Trans-Atlantic Cruising

Here we are in the middle of the Atlantic Ocean, half way through a 7 day crossing from the Canary Islands to Fort Lauderdale.  Our ship is the Celebrity Equinox, longer than 3 football fields, with a passenger capacity of 3000 and a crew of 1000.  Modern stability systems have delivered a smooth ride so far.

The captain announced that the ocean depth is a little over 14,000 feet, so no worries about running aground.  The view out the cabin balcony is the same every day, except for the changing weather.

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We have seen only one other ship – a cargo vessel –  so far.  No birds.  No land.  Life at sea is directed inboard.  The pool deck is popular on sunny days….

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The dining venues are popular every day.  In between, there is a great workout room to burn off those extra calories, and a long list of activities to keep oneself busy.  And of course, there is plenty of time to sit down an read a few good books.  The ship has a nice library….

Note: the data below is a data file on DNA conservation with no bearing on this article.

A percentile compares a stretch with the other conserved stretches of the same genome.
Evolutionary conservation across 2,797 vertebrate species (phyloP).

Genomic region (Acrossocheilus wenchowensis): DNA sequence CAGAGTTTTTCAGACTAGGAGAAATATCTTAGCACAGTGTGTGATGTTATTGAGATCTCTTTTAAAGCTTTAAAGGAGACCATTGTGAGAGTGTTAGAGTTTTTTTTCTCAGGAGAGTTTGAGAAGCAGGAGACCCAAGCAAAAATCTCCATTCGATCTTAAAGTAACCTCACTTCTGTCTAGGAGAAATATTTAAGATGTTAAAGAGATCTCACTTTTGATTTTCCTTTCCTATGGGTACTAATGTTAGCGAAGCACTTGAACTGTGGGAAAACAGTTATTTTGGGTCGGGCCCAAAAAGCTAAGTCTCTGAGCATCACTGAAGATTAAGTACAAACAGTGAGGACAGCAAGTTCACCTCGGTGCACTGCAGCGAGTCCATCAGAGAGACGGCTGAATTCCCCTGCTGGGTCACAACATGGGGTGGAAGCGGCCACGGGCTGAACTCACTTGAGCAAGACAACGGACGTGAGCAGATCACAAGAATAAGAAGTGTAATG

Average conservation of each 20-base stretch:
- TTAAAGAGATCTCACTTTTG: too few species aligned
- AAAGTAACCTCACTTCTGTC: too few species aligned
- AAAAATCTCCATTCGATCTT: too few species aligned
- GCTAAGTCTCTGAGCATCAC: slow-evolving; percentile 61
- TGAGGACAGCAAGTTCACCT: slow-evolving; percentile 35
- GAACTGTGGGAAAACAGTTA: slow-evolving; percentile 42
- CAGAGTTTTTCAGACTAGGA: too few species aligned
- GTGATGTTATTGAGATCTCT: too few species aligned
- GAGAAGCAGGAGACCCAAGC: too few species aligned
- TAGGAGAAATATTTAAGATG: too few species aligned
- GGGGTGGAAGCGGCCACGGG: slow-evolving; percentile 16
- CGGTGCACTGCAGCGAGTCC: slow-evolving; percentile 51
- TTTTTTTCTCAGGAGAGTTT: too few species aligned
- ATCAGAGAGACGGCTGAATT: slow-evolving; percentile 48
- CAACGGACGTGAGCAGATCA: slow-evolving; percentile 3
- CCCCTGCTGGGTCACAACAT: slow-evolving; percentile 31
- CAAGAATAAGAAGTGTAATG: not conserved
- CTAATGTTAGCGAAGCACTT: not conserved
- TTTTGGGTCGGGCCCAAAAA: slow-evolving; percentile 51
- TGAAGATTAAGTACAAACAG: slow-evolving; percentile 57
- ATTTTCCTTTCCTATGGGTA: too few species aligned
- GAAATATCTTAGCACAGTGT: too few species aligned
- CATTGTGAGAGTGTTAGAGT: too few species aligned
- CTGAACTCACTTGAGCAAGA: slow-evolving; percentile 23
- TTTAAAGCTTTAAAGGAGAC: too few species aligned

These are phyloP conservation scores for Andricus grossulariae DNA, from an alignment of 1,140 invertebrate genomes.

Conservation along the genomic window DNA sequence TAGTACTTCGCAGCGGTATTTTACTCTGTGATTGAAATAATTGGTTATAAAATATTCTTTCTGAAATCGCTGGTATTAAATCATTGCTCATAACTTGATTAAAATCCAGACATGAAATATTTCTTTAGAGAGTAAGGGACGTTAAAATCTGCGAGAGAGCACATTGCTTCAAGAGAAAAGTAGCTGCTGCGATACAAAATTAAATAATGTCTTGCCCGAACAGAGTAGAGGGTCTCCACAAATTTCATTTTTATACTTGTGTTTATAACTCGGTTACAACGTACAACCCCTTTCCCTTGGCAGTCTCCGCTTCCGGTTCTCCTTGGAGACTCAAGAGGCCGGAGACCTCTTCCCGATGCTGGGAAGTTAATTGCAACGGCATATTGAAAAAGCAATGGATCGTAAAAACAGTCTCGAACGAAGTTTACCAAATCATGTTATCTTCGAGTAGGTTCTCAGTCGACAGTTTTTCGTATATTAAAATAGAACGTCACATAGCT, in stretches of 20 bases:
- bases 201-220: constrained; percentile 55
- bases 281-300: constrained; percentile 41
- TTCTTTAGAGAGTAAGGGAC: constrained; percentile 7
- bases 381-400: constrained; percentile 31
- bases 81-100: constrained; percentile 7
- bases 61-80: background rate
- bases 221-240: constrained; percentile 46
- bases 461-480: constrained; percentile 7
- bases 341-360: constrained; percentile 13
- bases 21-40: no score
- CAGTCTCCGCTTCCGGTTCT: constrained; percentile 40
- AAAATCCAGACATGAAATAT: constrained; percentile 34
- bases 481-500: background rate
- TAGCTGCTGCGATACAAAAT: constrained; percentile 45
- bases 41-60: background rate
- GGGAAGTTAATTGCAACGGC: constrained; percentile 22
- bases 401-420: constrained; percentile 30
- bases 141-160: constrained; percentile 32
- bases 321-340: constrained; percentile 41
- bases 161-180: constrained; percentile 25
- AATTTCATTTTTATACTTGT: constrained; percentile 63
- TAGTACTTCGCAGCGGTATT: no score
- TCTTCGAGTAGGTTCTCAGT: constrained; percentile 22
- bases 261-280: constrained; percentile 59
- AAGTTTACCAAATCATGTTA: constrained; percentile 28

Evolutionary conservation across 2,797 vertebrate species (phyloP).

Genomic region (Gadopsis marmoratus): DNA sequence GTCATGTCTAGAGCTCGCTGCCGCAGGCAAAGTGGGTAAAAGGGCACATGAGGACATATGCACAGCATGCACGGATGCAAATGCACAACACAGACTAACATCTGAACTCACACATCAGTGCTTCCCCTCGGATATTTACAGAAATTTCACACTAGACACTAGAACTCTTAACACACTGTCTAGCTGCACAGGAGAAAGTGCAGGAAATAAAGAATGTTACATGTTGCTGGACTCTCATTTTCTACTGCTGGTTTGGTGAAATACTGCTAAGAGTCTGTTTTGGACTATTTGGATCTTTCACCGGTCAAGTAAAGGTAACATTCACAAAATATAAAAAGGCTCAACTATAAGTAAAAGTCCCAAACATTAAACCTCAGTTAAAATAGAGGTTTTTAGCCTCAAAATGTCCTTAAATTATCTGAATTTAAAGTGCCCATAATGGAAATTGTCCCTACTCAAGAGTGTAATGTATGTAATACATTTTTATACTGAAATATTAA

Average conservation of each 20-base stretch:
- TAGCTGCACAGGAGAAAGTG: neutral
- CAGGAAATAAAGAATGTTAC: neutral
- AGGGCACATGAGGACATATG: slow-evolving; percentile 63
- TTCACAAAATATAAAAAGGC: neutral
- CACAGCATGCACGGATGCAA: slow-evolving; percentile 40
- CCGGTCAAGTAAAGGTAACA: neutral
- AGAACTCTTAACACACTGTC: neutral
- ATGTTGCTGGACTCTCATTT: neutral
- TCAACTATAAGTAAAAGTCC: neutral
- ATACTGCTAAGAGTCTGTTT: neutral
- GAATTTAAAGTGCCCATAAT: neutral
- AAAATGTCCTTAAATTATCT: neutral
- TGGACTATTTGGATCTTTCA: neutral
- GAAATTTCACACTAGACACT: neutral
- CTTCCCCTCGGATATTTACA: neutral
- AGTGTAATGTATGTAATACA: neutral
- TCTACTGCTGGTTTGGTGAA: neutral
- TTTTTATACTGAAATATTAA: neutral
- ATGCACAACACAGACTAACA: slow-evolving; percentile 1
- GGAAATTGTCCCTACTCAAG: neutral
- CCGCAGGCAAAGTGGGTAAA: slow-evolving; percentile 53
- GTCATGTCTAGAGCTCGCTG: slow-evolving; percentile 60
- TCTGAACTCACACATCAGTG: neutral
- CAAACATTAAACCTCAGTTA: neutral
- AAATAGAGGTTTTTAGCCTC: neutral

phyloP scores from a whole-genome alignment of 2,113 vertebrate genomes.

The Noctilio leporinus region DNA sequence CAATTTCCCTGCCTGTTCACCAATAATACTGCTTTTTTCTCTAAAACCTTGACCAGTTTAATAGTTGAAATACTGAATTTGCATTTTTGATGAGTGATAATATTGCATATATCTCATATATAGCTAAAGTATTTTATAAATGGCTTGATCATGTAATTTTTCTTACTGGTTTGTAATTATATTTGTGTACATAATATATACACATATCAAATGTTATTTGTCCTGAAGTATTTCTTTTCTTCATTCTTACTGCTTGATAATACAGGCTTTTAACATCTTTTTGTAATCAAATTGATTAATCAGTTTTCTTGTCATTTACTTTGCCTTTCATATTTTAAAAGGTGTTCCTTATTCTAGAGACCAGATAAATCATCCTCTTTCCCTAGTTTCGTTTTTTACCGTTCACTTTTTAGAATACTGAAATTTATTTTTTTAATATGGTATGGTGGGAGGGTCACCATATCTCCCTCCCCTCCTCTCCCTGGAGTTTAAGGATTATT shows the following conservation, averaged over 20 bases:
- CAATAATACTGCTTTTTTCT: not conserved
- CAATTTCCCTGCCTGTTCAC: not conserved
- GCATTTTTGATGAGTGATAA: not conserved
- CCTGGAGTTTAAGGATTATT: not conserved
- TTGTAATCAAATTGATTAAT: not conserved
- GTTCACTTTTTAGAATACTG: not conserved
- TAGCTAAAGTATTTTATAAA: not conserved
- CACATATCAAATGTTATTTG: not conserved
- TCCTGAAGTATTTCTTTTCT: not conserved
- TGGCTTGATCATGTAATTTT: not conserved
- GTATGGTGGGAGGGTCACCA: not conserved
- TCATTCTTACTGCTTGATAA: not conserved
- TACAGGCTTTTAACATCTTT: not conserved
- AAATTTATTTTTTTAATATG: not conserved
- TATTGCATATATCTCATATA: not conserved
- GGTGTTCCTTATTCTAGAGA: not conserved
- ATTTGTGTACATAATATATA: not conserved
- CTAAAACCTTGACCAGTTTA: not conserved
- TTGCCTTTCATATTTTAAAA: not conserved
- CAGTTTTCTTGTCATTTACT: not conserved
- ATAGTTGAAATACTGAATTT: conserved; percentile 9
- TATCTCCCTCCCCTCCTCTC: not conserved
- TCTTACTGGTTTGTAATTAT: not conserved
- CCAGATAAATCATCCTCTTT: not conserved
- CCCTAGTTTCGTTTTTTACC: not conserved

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So what exactly is the story behind this unusual itinerary?  The cruise companies move many of their ships twice a year – in the autumn to Florida and the Caribbean at the conclusion of their summer routes in Europe, and in the reverse direction in the spring.  Such “repositioning” creates a unique opportunity for guests to experience an extended cruise for a good price, and also keeps the ship’s staff fully employed.

The first half of our cruise stopped at a few ports (see previous posts), and the second half is all ocean.  So far, the seas have been calm and the days have gone by quickly.  Traveling east to west through multiple time zones, we have gradually set our clocks back an hour every day or two.  So, no jet lag when we get home, and also with that extra hour’s sleep we have been awake to see the sunrise while sipping coffee on the aft deck….

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Not too bad of a way to start the day!   Before we know it, this adventure will be over and it will be time to start planning the next one.


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